As I’ve mentioned in previous posts, we live in the middle of nowhere, but within an hour and a half of everything. Thus, every trip to the zoo, aquarium or museum starts with a healthy dose of “car time.” Though we have a DVD player in the car, I try to reserve it for long road tips of three hours or more. I prefer the kids look at their surroundings and engage with what they see.
We’ve become experts at “I Spy,” which we even play on short trips to school. Here’s how you play: One player picks an object outside the car and says “I spy something…” and fills in the color of the object they’ve selected. For example, “I spy something red,” a player might say. Then everyone guesses until they guess the correct answer: a fire truck, for example. A fun variant includes using shapes instead of colors. For example, a player might say, “I spy something rectangular.” Everyone guesses until they guess the one-way sign, which was the right answer.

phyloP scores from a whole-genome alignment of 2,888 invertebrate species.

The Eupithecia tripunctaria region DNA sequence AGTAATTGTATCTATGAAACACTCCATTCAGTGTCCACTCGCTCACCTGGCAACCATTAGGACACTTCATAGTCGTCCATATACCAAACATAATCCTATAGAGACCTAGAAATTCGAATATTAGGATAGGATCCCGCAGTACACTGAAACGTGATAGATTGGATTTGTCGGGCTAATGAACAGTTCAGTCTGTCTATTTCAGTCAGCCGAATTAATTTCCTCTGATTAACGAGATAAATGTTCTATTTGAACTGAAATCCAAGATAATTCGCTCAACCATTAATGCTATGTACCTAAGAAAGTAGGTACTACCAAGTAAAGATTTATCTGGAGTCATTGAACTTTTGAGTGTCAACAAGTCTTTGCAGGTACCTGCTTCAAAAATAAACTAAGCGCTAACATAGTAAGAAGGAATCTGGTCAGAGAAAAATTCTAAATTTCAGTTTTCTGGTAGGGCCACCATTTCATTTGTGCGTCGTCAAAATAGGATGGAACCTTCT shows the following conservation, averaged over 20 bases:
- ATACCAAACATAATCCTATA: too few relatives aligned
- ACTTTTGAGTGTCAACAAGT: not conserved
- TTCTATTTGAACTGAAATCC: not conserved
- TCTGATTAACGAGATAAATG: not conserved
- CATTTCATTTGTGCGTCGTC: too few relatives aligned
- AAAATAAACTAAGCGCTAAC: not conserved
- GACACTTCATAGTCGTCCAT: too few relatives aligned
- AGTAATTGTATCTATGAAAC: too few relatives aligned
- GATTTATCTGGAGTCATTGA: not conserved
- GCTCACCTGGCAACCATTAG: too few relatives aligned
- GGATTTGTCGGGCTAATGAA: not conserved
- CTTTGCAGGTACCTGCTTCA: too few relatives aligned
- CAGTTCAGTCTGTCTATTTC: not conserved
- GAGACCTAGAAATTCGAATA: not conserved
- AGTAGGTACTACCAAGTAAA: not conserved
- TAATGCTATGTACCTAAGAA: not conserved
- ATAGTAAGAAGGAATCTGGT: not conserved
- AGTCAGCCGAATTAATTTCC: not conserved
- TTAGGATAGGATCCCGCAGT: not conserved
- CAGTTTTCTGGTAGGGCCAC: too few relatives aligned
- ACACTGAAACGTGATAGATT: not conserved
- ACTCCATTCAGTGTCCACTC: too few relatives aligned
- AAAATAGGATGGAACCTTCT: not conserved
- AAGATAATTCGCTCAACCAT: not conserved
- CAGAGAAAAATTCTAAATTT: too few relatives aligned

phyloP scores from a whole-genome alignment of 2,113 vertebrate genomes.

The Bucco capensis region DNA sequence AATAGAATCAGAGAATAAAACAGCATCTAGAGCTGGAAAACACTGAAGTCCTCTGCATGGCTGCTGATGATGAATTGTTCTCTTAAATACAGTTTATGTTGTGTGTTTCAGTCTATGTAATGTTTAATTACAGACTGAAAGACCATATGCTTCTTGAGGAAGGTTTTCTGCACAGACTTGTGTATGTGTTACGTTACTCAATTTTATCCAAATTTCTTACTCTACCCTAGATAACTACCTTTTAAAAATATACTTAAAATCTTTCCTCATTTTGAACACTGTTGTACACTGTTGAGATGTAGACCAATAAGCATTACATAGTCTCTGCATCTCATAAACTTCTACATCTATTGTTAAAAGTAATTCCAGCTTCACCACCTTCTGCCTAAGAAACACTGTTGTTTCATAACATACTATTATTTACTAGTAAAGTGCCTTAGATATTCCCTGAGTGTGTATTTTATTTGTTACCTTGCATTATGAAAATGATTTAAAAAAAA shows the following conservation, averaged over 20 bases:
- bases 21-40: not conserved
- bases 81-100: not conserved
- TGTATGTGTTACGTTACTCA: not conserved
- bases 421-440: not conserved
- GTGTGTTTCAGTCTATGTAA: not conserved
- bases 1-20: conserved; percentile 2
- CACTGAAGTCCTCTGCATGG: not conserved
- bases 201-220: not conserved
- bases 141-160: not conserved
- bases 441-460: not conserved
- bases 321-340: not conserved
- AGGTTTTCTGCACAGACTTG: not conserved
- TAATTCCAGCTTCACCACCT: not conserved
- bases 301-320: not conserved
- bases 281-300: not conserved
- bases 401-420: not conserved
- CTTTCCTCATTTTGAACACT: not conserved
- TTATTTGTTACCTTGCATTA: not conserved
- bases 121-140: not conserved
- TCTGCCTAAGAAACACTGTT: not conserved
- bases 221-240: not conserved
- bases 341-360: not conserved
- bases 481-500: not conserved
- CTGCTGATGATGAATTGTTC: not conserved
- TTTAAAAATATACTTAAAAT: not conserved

Grandmommy, a frequent visitor, taught us the “Alphabet Game.” Starting with the letter A, players have to find each letter of the alphabet, in order, on signs, license plates etc. outside the car. The first player to get all the way to Z wins. This game is perfect for reinforcing letter recognition for preschoolers, though they will likely need some help at first.
The “License Plate Game” is another classic that works well for long trips on the interstate. Players have to find a license plate with the name of each state. The first player to spot all 50 (or the continental 48) wins. You can also have the whole car work together as a team. You need to create list of the states for players to check off. I found a downloadable sheet on Mom’s Minivan…….here.
Finally, growing up I always enjoyed following our route on the AAA Triptik during our many cross country trips. The Triptik was a booklet of maps showing the route. I always wanted to be the designated Triptik holder; I felt great satisfaction each time I could turn the page, knowing we were making good progress. You can now create and print out your own Triptik online by clicking……here. Assemble your Triptik, staple it, and hand it to your elementary schooler. It might be a solution to the “Are we there yet?” problem. If you don’t have a Triptik, you could also highlight your route on a map. Show your children how to look for towns and other landmarks to mark your progress.
Happy traveling this holiday season.